CORPUS CHRISTI, Texas — While some children live day-to-day in a happy and healthy home, thousands, in the Coastal Bend do not.
Perhaps there is a lack of supervision, guardians who weren’t taught how to parent or, parents who can’t stay out of trouble.
So what happens to the children in these homes? If their ‘normal’ is crime or absence, will they succumb to their surroundings? Or, will these children thrive along with their peers and have a happy-ever-after?
Unfortunately, breaking free from this cycle isn’t easy.
Oscar Hernandez is living proof.
The 33-year-old grew up in Corpus Christi with his brother, sister, and mother. During the day he was left with little supervision because his mom would work and attend English classes at night.
“I yearned for a family, I yearned for acceptance,” he said.
Hernandez spent most of his time at his friends’ houses. He still longed for a sense of belonging.
“I was always missing something, and I would try to fill a hole when I do bad things I would get this adrenaline rush, and I’d feel complete,” Hernandez said.
As a kid, Oscar said he would behave at his friends’ homes, yet in public, he did not. He recalled the many times he stole or caused trouble, just to feel accepted.
One day, Oscar and his friends decided to break into Miller High School. He said they didn’t steal anything valuable, just random objects, all for a cheap thrill.
“To myself, right, I would say ‘well you are not gonna be cool if you don’t do this, you know, what are your friends gonna think about you, what is the hood gonna think about you?’” he said.
Oscar and his friends were caught, and so began his long list of run-ins with the law.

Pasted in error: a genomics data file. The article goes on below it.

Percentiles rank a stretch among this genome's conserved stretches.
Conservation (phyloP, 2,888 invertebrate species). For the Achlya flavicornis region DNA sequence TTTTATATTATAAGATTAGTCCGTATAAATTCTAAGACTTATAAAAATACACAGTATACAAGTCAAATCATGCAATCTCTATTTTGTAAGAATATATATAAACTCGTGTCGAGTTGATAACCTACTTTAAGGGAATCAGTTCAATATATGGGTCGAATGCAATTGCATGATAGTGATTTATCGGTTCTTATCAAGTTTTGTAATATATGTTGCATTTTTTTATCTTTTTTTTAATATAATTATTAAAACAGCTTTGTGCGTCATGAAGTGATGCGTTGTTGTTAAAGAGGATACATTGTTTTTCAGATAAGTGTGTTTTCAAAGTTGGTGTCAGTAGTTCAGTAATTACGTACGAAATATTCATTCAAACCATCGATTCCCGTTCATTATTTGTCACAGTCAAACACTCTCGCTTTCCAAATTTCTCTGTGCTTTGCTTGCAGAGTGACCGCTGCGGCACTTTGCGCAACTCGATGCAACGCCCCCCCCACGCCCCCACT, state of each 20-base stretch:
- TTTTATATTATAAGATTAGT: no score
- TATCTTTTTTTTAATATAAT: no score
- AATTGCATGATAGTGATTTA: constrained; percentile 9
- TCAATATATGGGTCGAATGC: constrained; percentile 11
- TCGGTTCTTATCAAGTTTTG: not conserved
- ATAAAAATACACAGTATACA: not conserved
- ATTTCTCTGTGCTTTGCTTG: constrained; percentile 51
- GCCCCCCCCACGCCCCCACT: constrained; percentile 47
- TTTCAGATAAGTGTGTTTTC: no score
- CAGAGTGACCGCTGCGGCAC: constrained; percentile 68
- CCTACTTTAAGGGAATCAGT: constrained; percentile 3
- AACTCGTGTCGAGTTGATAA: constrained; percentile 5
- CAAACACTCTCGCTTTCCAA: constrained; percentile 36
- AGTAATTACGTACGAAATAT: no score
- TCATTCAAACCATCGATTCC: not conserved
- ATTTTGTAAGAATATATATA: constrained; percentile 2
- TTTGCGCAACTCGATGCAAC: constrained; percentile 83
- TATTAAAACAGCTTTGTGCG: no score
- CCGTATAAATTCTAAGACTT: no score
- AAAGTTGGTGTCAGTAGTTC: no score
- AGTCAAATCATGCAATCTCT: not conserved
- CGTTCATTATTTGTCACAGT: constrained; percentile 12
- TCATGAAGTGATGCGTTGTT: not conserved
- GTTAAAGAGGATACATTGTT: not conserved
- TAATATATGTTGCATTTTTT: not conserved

“At ten years old I was terrified out of my mind, right, but when I got out, I was like I’m older now.”
Becki Mohat with the Nueces County Juvenile Justice Volunteers Inc. said. Unfortunately, Oscar’s childhood story is not unique.
“We need to break the cycle,” she said.
Mohat visits children and teens who are in the detention center and Robert Barnes Facility. She said most of them had had a rough start to life.
“Their parents were in jail, their cousins, their uncles and it just continues, that cycle,” she said.
Mohat has met children whose parents are drug addicts, drug dealers, abusers and even, sex traffickers; who have solicited their children.
“The majority of the children there did not get the proper training and raising that they need to have a successful life.”
Mohat said when children grow up in that type of environment, it is their ‘normal’ and they often mimic that behavior.
“They’re much more likely to continue that cycle in and throughout into their adult life,” Sheriff JC Hooper agreed.
Sheriff Hooper said he'd seen generations of the family cycle through the Nueces County Jail.
“They get labeled as a thief, as a criminal, as an addict, there comes the point many of them accept that, okay this is who I am,” he said.
Sheriff Hooper said he meets people with Oscar’s rap sheet everyday.
“Look under the dictionary at at-risk youth, it’s probably got Oscar’s picture, I mean, he was that guy,” the former CCPD Lieutenant said.
At 12-years-old, Oscar was smoking marijuana. At 13-years-old, he was caught with Xanax. At 14-years-old, he started drinking alcohol. Then, at 16-years-old, Oscar began dealing drugs. He was even kicked out of Ray High School and had to finish at an alternative school.
Beneath his lousy behavior and tough exterior was a desperate need to belong.
Each time, Oscar would cycle through juvenile detention. He said while it was punishment, while he was there, he never received any help to succeed when he was released.
Eventually, Hernandez was too old for juvenile detention, and he ended up at the Nueces County Jail.